Ball One – Six of this West Indian team are of Asian origin. In a sense, that is barely a point worth mentioning given the ethnic whirlpool that is the Caribbean: but a majority of such men in an XI does mark something of a change from days in which the likes of Kallicharran, Kanhai and Gomes were the exceptions rather than the rule. There’s talk, not always substantiated, that West Indians look to play basketball and other American sports in which height matters – as it does in bowling. If the West Indies are to return to the top of the tree in Test cricket, they will need to draw on all communities within their nations.
Ball Two – The outfield appears as quick as ever. After all the rain over the last couple of days, that’s quite a feat on the parts of the groundstaff and drainage system, but does spell the end of one of cricket’s more charming wrinkles (in England if not worldwide).
Ball Three – England have not missed Jimmy Anderson with the ball, as Onions and Finn have bowled beautifully without much luck. But Jimmy’s reliability in the slips has been sorely missed, with his replacement, Ian Bell, looking as hapless as he did when batting against Saeed Ajmal last winter. Slip catching is about concentration and confidence and neither should be a problem for a man of Ian Bell’s experience – but it seems so.
Ball Four – Adrian Barath, having fought his corner and ridden his luck, is out LBW on review. In the days before Hawkeye, sight of two stumps was a clear indication that the decision would go against the bowler, the ball deemed to be sliding down legside. Now, under DRS, such deliveries are very often an umpire’s call – and so it was for Barath. Graham Onions does get in very close to the stumps, so he deserves a few LBWs – and, id he stays in the side and DRS stays as it is, he’ll get them.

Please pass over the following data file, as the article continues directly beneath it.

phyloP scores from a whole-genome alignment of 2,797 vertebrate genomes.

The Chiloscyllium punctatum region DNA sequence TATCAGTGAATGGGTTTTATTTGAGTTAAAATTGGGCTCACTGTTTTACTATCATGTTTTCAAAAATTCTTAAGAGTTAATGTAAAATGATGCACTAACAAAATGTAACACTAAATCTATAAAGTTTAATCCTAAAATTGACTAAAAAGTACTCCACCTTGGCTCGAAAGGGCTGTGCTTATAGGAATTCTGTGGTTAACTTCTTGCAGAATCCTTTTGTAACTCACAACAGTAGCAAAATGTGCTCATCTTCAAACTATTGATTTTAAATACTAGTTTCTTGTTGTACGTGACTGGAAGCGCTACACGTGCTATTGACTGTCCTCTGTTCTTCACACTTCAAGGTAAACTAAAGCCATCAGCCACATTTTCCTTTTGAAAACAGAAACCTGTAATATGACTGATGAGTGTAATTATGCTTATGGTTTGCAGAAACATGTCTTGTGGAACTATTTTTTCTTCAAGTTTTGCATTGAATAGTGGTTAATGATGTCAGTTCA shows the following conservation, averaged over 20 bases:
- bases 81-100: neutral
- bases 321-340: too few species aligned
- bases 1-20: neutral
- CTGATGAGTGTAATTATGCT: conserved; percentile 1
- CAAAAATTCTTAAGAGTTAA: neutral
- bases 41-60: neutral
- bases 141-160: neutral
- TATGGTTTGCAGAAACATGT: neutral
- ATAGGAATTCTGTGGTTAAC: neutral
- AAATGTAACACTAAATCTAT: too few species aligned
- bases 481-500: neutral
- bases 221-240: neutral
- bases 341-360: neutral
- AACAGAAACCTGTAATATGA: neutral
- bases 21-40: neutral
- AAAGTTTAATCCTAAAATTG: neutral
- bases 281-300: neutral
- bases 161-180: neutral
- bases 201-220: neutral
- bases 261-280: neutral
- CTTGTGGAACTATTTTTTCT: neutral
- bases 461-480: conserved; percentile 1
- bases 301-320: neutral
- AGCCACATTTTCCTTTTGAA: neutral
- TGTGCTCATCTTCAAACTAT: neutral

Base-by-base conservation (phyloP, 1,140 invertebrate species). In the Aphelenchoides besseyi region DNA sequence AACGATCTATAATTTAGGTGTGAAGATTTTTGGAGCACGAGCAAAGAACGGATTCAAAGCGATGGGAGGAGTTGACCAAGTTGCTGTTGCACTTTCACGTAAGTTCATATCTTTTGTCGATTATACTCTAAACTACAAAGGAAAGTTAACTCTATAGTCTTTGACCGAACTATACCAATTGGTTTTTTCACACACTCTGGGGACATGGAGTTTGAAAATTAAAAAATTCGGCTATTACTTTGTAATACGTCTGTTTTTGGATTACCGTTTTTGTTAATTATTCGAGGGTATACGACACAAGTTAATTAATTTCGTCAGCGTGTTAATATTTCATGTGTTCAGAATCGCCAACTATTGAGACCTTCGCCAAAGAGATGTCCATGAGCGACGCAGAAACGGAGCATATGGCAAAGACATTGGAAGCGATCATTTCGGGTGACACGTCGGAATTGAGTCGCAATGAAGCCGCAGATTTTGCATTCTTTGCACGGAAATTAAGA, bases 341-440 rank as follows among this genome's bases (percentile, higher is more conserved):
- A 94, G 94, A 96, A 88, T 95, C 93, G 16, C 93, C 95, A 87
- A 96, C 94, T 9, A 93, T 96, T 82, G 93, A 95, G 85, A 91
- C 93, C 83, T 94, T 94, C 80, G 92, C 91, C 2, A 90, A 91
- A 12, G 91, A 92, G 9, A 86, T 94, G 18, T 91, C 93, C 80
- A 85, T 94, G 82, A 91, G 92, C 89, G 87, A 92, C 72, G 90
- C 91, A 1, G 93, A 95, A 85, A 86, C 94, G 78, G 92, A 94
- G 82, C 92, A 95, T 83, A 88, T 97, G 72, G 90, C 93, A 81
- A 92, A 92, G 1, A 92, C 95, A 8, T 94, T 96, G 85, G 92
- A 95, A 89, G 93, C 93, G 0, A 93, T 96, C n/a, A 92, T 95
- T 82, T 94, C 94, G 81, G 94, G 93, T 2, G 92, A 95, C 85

Ball Five – First ball after afternoon drinks, Marlon Samuels rocks back and cuts Swanny against the spin for four. It was a shot that could only be played, indeed conceived, by a man in complete control of his game. There’s little more pleasurable for a sports fan than to see a talent fulfilled and that’s certainly the case for Marlon Samuels on this tour. What a shame that he doesn’t have five Tests to max out this golden run of form.
Ball Six – In comparison to last year’s tourists from India, the West Indian batsmen are technically much more orthodox, showing the full face of the bat to the ball and driving through mid-on rather than midwicket. The big difference, of course, is that this inexperienced West Indian attack lack the nous to build a Test match innings. Making 40 is one thing; making three 40s in a row without dismissal, is something altogether different.
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